Prior to that warp I was trying to figure out a way to use some silk/stainless steel. I hve just 300+ yards of it so there isn't enough to make a very big sample. My best guess is that this yarn, unlike pure silk, won't shrink very much if at all, so I need to capitalize on that quality. It is very fine (from Habu, NYC) but 300 yards is just that: 300 yards. It isn't stiff, so I think I will put it into a finely woven scarf. The more I thought about it and the more I hunted through my yarn stash to find the proper silk to put with it the less it came together but a very fine silk shawl did come out of it, not using the silk/steel at all. I used a very pale 40/2 tussah for the majority of the shawl and a darker tussah (20/2) as outline threads to make squares with three-end huck squares within each at one time or another along its length. It's lovely.

Utah Symphony

I had a ticket to the performance of the Utah Symphony tonight. I went early to hear the pre-concert lecture by our new conductor, Thierry Fischer. I had heard him talk before and as then found him articulate and very engaging.

The concert itself was brilliant. The first piece was a very early Stravinsky called "Fireworks" followed by Hilary Hahn playing the Tchaikovsky Violin Concerto. If she isn't the best violinist living, she'll do. What a wonderful performance!

After the intermission the orchestra played the entire Firebird ballet music. At the intermission I wouldn't have thought that anything could be better than what we had just heard but this performance was at least as good if not better. It was a great concert and suggests that we are going to have a wonderful season under Fischer's baton. Of course, there will be quite a few guest conductors because his appointment wasn't made until this season was settled.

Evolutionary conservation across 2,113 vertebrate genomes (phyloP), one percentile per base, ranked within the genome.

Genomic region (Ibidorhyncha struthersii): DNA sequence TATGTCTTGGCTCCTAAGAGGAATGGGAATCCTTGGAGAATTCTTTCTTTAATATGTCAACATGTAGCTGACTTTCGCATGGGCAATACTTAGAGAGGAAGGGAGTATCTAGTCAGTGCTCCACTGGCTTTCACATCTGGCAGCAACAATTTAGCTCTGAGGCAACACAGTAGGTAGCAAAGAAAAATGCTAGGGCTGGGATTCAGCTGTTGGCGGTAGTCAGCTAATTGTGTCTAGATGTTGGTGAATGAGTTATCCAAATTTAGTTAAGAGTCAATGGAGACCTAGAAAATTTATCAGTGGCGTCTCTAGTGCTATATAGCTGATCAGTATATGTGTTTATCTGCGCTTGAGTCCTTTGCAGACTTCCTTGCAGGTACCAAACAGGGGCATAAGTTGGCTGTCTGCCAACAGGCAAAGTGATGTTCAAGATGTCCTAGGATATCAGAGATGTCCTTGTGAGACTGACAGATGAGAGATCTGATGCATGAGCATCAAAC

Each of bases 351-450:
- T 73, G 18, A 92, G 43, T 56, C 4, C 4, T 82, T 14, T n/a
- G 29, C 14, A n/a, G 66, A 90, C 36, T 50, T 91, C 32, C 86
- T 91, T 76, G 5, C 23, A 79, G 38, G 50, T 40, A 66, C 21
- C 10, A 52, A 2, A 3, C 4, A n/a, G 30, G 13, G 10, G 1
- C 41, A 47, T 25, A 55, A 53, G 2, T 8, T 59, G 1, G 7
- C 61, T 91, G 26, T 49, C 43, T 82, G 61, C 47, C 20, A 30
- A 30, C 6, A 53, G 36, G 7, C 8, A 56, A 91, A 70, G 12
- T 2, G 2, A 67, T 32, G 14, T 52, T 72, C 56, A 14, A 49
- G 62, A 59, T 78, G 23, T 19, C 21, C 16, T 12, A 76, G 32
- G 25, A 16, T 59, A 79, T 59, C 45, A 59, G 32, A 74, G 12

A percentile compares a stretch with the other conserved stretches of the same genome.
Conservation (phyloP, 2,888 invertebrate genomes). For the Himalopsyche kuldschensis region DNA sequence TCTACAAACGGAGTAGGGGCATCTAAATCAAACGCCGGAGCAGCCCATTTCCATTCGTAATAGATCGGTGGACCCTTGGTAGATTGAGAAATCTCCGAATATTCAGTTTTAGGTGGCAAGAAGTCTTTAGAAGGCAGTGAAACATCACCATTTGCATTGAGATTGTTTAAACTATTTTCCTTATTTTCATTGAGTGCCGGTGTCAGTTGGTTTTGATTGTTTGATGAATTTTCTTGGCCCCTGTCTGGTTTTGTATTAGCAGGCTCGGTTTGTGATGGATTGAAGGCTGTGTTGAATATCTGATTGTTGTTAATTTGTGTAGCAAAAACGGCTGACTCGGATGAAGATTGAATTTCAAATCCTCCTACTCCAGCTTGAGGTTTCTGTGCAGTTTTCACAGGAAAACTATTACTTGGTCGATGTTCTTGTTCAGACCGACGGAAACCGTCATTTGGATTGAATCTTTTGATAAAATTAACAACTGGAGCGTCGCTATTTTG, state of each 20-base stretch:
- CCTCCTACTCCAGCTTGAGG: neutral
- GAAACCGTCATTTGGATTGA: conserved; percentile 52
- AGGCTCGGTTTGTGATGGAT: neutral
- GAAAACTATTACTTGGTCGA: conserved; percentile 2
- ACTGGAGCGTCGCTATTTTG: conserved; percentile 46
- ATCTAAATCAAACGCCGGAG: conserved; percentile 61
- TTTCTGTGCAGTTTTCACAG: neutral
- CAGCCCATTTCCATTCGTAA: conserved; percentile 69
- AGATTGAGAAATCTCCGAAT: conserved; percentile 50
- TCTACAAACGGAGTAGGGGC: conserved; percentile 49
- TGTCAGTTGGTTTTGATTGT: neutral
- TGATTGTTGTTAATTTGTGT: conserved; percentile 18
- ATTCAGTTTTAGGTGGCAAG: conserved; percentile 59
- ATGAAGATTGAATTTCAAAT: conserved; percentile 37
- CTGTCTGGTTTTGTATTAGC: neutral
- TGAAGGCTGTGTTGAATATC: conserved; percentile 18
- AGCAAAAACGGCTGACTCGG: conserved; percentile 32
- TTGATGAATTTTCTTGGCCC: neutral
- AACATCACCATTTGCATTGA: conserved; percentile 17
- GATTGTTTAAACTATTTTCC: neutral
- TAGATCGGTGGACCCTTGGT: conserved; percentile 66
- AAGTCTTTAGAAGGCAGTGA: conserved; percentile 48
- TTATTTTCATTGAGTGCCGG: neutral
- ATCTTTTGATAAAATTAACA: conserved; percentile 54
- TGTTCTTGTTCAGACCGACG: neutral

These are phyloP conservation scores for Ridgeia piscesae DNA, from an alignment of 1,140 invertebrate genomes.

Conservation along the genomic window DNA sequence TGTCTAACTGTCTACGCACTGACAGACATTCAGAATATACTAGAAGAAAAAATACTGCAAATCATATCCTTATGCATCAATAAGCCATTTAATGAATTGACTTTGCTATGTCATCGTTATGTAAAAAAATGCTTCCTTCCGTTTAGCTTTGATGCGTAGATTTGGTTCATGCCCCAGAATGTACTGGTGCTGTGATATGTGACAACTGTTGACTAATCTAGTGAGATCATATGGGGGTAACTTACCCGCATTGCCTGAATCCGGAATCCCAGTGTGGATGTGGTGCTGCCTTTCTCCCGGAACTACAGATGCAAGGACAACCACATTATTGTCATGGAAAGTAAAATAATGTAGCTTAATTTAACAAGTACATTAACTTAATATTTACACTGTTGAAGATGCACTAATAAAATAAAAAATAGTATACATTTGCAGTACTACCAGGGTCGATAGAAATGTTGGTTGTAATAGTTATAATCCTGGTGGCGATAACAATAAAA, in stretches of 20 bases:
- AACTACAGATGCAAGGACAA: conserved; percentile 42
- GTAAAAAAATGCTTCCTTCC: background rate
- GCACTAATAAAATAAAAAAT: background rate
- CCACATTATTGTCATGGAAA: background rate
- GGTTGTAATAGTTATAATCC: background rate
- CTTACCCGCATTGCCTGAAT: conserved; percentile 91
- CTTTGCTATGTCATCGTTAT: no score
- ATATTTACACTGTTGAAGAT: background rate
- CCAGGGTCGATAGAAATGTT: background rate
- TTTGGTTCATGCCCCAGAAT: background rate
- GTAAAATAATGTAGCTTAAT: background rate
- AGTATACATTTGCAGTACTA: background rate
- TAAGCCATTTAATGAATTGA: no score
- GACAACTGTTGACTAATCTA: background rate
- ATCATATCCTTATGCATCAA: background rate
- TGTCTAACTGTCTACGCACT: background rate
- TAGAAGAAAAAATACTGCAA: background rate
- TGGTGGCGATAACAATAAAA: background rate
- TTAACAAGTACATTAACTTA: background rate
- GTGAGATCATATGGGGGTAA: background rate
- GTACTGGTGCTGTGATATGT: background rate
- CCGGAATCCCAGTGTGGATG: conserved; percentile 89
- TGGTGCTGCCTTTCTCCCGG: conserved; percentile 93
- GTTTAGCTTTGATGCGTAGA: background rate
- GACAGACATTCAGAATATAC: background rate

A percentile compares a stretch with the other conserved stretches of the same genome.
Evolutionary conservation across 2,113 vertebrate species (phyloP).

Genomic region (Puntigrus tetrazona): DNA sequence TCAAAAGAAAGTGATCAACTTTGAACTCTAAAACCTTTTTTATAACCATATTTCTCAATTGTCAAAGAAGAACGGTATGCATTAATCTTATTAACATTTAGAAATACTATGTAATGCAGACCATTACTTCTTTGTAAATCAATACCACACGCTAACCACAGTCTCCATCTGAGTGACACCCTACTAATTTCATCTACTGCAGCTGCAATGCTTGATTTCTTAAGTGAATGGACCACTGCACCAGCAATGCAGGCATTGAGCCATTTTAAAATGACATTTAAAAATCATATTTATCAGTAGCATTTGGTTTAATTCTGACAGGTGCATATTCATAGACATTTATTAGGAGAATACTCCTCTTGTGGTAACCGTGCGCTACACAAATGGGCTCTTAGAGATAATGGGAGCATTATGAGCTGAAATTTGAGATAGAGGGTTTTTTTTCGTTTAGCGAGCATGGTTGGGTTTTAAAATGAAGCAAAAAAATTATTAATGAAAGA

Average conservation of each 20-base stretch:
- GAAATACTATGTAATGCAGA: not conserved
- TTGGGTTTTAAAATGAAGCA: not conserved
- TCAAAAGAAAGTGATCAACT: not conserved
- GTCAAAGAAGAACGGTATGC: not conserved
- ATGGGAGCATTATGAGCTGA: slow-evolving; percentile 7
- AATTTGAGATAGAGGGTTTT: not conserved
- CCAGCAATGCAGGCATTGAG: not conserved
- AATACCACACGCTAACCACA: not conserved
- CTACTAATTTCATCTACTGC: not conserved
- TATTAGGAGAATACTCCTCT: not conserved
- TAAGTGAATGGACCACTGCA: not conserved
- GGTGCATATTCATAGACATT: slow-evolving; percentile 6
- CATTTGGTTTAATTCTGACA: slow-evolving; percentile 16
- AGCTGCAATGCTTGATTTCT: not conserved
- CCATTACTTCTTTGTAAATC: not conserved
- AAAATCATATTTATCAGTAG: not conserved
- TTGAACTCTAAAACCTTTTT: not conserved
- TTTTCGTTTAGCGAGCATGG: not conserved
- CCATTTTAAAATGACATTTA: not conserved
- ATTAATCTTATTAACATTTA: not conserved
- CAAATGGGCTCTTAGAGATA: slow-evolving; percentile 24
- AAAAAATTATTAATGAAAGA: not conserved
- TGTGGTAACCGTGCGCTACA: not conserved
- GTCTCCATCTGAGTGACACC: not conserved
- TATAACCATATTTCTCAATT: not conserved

I have spent most of the day involved with laundry and ironing and here, working on my web design homework. The assignment was a good one because now I have a pretty good idea of what I want my web site to become. And, of course, I keep fiddling with the layout of this blog....

Now to bed so I can be ready for Sunday.

Friday, September 24, 2010

The morning after...

Last night was the second session of my web design class.  Wow!  We looked at the blogs posted by all the class members and there were some wondeerful things.  It was humbling to say the least.  What's a simple weaver to do?

I've decided that this class is a 'time sink'; that is, it will absorb all available time and I must weave, do laundry, cook for myself, eat, bathe and sleep as well.  As always it is a balancing act.

The weather is perfect these days: sunny, warm--but not hot--days and cool nights.  It is likely that if this is all we got I wouldn't like it as much but I'd be willing to give it a try!  Ragweed, sagebrush and chenopod (tunbleweed) pollen levels are very high making those of us who sneeze keenly aware of the serpent in Eden.

This morning I have added some photos to the margin of this blog.  I am  trying to figure out how to alter the background (currently blue) without noticeable success.  That is why I am taking a class, after all.


Wednesday, September 22, 2010

Thursday, September 16, 2010

I signed up for two classes run by the Salt Lake Community School: Photoshop CS3 and Web Design. I am determined to update my web site ( and change it in a number of ways. This class, which met for the first time late today, should do the trick. Hallelujah!

I have been weaving towels recently, cotton ones and a set of all linen ones. The linen ones are a creamy white; the cotton ones are all autumnal colors: rust, rosy beige, cool brown, warm brown, deep cranberry and olive green.

Tuesday, September 21, 2010

Back to the loom

A new cotton towel warp is on the loom and underway.  This one contrasts--as is usually the case--with the one for the just-finished towels.  It is light with a ground of natural, creamy white and borders of medium orange edged with blue violet.  Within this frame there are narrow stripes of light colors within single warp ends of a gray/white marl.  I am enjoying weaving these.

Meanwhile, our anomolous weather continues.  In the last week we have had several days with high temperatures in the mid 90s (Farenheit), one day in the high 70s.  It is very dry and sometimes windy which fosters wild fires.  There are two burning in the state right now although some years they begin as early as July which makes this year luckier than most...but tell that to the families whose homes burned to the ground on Sunday!

I am still working on posting photos.  I seem to get closer by tiny increments.